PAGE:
Artful financing for cop museum
October 4, 1999
While Mayor Rudolph Giuliani threatens to cut city funds to the Brooklyn Museum, he is promising $1 million to the Police Museum - although the museum has failed to raise the $4 million the mayor said was necessary to obtain city money. The $4-million figure for the museum, which is chaired by the wife of Police Commissioner Howard Safir, was cited in the "Message of the Mayor," which was prepared in the spring by the Office of Management and Budget for the fiscal year 2000's executive budget.
The document reads: "In a public/private partnership, the city will contribute $1 million towards renovations at the Police Museum provided that $4 million in private funds are raised."
Commissioner of Cultural Affairs Schuyler Chapin confirmed the $4 million figure that the museum had to raise to obtain city funding when it opened in April. The museum remained open through August, but owing to its lack of funds, it closed for "renovations." According to Tim Thayer, the agency's director of institutions, the police museum has raised only $1 million. Despite this, Thayer says the city will grant the museum $1 million if it raises only another $700,000.
"Their budget was originally projected at $5 million. Now it's projected at $2.7 million," says Thayer. "We will give them the $1 million grant, but they have to raise a total of $1.7 million." Thayer did not explain how or why the city lowered the requirement, and Newsday was unsuccessful in breaching the walls of silence at City Hall and One Police Plaza. Neither Chapin nor the mayor's press secretary, Sunny Mindel, returned calls last week. Safir's spokeswoman, Marilyn Mode, and the police museum's executive director, Sgt. Thomas Gambino, refused to comment.
Asked Friday about the police museum's funding, Safir said, "Go file a freedom of information request." Raising money has been problematic for the museum since Safir announced its creation two years ago with his wife, Carol, as unpaid chairwoman. A Wall Street business group agreed to finance the museum in return for Safir's opening of a Wall Street police substation. But Giuliani vetoed the linkage.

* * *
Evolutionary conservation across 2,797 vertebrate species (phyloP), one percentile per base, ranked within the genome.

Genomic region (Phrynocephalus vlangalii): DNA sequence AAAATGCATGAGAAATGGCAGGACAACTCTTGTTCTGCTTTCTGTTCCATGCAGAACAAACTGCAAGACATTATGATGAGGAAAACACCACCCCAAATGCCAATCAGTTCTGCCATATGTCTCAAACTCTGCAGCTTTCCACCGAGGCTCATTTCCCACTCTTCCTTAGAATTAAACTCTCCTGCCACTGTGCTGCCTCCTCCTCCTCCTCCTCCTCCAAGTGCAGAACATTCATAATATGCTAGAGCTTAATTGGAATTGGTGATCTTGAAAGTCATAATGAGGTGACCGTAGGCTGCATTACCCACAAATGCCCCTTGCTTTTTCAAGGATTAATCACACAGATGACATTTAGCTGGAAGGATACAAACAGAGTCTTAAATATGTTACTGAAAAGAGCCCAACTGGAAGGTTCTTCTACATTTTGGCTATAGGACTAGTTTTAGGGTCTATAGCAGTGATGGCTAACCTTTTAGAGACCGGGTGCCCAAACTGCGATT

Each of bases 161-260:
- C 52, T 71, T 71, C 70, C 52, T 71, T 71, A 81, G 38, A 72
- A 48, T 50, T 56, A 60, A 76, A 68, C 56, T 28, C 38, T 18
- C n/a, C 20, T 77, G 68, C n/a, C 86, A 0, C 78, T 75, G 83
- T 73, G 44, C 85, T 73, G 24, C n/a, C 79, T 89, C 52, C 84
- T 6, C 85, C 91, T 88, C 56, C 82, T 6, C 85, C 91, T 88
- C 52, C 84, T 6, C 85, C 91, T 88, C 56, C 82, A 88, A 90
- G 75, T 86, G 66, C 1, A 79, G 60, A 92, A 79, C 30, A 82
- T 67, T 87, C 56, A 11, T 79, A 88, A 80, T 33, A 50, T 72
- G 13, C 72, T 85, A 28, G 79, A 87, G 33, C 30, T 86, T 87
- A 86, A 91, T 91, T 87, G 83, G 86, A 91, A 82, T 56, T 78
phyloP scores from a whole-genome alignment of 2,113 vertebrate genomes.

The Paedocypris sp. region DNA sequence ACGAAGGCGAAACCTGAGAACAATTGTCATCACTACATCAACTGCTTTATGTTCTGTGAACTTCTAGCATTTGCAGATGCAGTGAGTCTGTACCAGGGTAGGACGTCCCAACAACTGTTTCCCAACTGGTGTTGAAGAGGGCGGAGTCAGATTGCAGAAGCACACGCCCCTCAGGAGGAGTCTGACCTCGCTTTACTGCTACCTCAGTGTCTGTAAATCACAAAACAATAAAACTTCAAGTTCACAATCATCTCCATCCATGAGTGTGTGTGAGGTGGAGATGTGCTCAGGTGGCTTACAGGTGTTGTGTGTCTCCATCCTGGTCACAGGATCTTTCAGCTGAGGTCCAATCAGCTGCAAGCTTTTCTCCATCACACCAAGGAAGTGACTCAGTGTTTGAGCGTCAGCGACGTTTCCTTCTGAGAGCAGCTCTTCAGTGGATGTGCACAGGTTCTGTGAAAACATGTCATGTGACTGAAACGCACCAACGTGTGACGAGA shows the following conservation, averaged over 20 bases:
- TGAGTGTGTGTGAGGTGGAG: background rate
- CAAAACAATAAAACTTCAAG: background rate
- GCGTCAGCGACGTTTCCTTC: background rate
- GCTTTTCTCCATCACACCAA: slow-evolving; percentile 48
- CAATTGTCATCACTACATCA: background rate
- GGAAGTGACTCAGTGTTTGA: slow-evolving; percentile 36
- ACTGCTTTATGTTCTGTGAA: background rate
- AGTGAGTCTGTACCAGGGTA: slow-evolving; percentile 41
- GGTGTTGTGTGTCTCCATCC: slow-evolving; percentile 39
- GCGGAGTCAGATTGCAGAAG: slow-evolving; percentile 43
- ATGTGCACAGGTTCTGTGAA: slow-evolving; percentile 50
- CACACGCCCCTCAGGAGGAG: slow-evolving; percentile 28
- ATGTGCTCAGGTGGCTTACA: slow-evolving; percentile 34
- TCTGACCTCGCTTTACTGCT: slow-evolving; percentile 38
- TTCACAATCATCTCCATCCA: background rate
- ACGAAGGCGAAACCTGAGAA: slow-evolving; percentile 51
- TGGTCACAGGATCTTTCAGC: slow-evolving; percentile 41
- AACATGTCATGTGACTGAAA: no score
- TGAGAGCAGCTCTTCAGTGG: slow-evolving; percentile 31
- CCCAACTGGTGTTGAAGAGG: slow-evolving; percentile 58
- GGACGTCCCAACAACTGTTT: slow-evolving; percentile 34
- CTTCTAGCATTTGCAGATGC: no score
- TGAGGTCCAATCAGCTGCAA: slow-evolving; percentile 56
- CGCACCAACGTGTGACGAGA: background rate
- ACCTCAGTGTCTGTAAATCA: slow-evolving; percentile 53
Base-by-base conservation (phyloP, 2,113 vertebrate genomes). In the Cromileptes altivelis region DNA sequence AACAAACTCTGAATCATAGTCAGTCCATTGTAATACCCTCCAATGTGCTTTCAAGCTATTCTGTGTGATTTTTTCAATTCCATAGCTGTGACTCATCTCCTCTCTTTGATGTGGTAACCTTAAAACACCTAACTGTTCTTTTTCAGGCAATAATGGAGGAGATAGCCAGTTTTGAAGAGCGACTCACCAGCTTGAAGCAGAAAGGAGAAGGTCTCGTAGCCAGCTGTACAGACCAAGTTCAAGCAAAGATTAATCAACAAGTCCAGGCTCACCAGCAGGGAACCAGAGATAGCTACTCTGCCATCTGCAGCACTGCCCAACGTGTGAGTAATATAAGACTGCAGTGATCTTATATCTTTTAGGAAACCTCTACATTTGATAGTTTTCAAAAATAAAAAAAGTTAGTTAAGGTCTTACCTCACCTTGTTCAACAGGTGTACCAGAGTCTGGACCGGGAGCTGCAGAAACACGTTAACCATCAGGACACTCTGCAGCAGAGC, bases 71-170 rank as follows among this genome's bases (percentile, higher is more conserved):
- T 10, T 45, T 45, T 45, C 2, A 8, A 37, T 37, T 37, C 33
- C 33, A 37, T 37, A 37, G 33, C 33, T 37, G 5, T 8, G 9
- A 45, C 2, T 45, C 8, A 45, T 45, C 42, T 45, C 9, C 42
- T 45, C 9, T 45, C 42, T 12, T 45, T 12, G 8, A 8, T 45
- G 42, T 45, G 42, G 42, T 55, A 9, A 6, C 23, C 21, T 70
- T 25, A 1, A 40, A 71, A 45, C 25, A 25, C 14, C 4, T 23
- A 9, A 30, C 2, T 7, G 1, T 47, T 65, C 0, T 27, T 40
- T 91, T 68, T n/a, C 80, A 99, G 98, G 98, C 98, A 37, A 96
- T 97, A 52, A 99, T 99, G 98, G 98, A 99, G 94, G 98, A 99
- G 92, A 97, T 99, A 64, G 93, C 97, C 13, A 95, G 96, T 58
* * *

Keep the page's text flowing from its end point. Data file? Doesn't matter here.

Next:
Safir and his wife then importuned top execs at Paine Webber and Merrill Lynch for money. They passed.
When the museum opened, Safir assigned 23 cops round the clock as tour guides, security guards and night porters, who mopped floors and cleaned toilets. To raise funds, the museum opened a gift shop stocked with police trinkets, run by Gambino's wife.
Those renovations are said to be carried out by the cops assigned to the museum, who have received so much overtime that Deputy Police Commissioner for Community Affairs Yolanda Jimenez supposedly complained to the first deputy's office that they had used up that office's overtime allotment, sources said.
Jimenez declined to comment without authorization from Mode, who refused to respond to these allegations.
At last week's board meeting, Safir asserted the museum had raised enough money to obtain the city's $1 million. Meanwhile, fliers were posted by the elevators at Police Plaza for a "$100 per player" golfing fund raiser at Staten Island's South Shore Country Club-proceeds to the police museum.
"We don't want to start any major upheaval," said its president, Steve Chiarini, "but we want to get away from negative stereotyping." Said O'Brien: "I spoke off the top of my head. It slipped out. I was trying to be funny. As soon as I said it, I regretted it. I didn't mean to offend anyone and I apologize."
Dates of trip on Revlon jet, including two free nights at four-star hotels: March 19-21.
Dates investigations begun into trip's propriety by Conflicts of Interest Board and Corporation Counsel: last week in March.
Today's date: Oct. 4.
Number of days with no resolution: 197.
© 1999 Newsday, Inc. Reprinted with permission.